Apple says DoJ lawsuit 'fundamentally flawed,' could harm consumers

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  • Reply 61 of 156
    pmoeserpmoeser Posts: 80member


    B&M book stores were disappearing long before the iBooks store thanks in no part to Amazon and other internet traders. Amazon selling ebooks below cost certainly played a part in that.


     


    The music industry only exists as it does now thanks to iTunes. Piracy levels have fallen dramatically (much to the chagrin of the RIAA) as new owners of digital music devices have a legitimate method of purchasing digital content.


     


    The record industry left to it's own devices and pricing and multiple DRM'd stores was not working.


     


    The publishing industry left to their own devices and guided by Amazon was facing the same abyss. Imagine how many independent authors would have received a chance to enter the market under that model.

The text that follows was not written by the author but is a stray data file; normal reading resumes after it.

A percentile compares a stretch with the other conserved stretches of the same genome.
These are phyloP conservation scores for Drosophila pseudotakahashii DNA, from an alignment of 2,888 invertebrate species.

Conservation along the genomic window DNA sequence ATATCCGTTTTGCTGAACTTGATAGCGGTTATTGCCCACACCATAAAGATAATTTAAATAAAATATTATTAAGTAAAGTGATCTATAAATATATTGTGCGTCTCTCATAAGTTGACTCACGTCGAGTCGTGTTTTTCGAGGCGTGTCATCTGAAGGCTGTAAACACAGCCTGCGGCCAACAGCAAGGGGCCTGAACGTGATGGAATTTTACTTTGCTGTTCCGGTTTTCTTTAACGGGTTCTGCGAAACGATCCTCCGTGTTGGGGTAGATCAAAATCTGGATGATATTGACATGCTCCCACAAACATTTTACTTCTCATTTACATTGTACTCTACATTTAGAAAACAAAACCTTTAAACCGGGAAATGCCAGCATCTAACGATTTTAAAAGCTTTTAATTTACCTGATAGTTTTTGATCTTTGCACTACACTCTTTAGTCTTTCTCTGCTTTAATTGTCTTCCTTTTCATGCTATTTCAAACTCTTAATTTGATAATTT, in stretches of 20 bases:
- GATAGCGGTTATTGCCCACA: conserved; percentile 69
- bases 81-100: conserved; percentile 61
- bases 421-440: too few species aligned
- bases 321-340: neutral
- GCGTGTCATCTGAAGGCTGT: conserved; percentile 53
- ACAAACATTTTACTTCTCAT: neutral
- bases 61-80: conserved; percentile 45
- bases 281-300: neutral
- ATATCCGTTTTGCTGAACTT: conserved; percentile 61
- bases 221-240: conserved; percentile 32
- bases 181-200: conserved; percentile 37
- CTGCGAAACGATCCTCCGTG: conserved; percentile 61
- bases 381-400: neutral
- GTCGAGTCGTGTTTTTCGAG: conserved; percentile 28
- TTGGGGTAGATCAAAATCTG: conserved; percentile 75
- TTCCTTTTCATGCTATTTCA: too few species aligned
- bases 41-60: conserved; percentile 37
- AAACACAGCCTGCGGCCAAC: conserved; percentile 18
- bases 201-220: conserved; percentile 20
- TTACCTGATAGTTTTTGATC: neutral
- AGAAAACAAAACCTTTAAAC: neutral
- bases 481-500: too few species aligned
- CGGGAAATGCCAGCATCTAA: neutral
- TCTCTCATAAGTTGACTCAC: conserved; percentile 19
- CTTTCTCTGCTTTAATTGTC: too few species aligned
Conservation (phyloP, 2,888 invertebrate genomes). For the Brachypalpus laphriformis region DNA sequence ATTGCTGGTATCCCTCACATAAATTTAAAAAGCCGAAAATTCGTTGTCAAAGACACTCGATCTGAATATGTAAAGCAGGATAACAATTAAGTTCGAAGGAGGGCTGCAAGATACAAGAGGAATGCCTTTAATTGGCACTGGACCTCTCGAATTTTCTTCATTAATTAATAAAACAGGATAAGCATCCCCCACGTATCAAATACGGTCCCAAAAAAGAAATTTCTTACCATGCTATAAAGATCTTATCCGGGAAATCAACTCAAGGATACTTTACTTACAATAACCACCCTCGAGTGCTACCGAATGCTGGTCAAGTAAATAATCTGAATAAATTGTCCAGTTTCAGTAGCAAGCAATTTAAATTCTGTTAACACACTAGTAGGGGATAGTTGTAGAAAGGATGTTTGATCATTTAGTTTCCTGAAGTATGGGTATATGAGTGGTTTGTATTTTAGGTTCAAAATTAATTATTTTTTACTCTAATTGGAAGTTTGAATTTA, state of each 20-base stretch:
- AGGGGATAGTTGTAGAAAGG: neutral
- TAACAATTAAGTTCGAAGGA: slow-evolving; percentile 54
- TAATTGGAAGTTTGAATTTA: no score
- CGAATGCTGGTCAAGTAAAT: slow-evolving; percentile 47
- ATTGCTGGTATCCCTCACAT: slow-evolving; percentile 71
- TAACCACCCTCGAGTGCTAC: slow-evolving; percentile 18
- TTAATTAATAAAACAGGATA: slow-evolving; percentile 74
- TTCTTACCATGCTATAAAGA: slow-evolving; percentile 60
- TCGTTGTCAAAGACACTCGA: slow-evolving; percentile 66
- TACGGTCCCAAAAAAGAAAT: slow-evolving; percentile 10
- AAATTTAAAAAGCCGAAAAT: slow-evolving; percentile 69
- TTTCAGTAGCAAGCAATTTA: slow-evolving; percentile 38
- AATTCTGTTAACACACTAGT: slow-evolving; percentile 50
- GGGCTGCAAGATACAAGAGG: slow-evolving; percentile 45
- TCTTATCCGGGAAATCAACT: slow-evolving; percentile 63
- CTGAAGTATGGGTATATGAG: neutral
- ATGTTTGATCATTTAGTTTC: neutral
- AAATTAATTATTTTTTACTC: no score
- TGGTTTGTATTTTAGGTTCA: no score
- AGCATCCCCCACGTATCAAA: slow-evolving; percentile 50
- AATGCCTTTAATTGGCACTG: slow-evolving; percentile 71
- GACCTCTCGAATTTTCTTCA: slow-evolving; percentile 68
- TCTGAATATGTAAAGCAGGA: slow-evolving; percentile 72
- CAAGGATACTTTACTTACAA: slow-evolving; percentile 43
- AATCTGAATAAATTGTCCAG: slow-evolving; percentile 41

Apple have even supplied the tools for writers to create and publish works.


     


    What was Amazon's plan? Oh, that's right... pilfer existing authors from the existing publishing houses. Really innovative

  • Reply 62 of 156
    dasanman69dasanman69 Posts: 13,002member
    pmoeser wrote: »
    B&M book stores were disappearing long before the iBooks store thanks in no part to Amazon and other internet traders. Amazon selling ebooks below cost certainly played a part in that.

    The music industry only exists as it does now thanks to iTunes. Piracy levels have fallen dramatically (much to the chagrin of the RIAA) as new owners of digital music devices have a legitimate method of purchasing digital content.